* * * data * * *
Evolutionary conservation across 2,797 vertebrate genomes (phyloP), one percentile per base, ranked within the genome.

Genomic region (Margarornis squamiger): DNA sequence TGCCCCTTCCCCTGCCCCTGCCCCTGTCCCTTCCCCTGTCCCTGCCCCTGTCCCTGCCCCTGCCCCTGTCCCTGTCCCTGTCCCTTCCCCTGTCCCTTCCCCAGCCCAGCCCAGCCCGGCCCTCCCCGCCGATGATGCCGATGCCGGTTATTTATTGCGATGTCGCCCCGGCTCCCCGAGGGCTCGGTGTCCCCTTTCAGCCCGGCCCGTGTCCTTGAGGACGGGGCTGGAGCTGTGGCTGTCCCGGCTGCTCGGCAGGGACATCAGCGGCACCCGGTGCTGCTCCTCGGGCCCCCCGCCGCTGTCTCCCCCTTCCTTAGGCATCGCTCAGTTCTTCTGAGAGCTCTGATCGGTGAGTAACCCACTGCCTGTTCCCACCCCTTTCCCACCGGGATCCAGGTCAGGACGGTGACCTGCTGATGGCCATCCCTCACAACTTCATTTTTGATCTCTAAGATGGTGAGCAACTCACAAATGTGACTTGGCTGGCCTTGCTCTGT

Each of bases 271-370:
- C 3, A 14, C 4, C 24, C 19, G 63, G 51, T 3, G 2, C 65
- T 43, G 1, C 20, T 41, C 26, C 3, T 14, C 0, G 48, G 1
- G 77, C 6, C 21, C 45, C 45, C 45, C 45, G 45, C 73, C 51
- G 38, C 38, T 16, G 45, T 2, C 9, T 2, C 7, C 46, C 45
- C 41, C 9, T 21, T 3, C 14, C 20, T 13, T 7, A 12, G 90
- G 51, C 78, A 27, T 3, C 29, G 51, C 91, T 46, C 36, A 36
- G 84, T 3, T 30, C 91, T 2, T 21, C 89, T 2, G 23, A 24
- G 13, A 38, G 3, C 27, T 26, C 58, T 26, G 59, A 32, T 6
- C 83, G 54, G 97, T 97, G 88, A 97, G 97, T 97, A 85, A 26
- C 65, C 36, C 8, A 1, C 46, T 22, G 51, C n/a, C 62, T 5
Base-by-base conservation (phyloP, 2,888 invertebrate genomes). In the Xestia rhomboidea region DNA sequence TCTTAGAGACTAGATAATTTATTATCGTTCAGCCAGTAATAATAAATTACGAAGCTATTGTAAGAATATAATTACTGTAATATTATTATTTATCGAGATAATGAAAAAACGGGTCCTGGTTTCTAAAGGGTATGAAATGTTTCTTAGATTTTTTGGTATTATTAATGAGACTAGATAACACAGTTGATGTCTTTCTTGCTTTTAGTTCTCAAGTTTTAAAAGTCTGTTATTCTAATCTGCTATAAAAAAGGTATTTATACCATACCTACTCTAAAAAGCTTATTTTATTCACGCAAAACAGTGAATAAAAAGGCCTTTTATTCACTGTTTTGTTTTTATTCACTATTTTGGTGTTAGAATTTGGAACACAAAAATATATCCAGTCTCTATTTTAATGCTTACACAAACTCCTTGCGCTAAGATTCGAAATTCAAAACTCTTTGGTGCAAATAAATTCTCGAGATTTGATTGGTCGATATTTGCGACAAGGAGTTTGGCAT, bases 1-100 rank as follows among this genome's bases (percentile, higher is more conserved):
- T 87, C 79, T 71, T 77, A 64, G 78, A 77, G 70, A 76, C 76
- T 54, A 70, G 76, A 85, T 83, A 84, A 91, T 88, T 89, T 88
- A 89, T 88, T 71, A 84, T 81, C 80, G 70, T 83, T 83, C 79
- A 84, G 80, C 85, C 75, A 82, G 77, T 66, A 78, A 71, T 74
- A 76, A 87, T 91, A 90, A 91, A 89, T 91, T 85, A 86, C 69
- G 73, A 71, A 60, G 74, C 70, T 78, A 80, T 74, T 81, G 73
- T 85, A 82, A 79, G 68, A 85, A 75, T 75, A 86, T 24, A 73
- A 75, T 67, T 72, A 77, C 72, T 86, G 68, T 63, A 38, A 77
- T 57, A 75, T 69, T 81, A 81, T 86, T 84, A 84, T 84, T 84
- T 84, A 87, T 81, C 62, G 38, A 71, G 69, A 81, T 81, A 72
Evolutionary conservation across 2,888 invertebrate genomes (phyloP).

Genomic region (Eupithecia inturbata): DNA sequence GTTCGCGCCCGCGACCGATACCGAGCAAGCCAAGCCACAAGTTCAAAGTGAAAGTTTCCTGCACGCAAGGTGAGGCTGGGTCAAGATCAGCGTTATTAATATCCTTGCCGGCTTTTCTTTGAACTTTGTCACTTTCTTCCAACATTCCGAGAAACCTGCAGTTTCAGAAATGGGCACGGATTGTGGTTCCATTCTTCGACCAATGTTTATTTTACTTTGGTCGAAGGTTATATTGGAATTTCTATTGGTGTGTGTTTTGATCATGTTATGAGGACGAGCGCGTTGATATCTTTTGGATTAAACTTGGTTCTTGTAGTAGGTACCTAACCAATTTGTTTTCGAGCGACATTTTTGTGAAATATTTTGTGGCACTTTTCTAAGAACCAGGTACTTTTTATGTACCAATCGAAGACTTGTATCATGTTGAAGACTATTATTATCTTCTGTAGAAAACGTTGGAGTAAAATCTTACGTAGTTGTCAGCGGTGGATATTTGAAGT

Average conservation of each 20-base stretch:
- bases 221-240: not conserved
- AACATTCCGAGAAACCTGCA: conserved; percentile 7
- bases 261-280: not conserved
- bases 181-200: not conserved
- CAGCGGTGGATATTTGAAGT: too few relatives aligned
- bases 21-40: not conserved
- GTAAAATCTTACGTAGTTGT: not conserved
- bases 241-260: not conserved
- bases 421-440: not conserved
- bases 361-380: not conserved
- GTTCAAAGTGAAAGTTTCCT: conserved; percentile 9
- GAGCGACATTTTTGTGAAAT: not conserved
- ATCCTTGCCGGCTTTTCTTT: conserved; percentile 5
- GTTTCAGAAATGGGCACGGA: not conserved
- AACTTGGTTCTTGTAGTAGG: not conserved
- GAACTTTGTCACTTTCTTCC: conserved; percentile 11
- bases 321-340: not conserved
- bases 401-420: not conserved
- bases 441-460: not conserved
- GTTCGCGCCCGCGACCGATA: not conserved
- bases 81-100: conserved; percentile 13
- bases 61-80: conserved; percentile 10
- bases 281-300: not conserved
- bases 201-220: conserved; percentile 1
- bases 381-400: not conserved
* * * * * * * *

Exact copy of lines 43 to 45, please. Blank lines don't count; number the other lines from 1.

- GAACTTTGTCACTTTCTTCC: conserved; percentile 11
- bases 321-340: not conserved
- bases 401-420: not conserved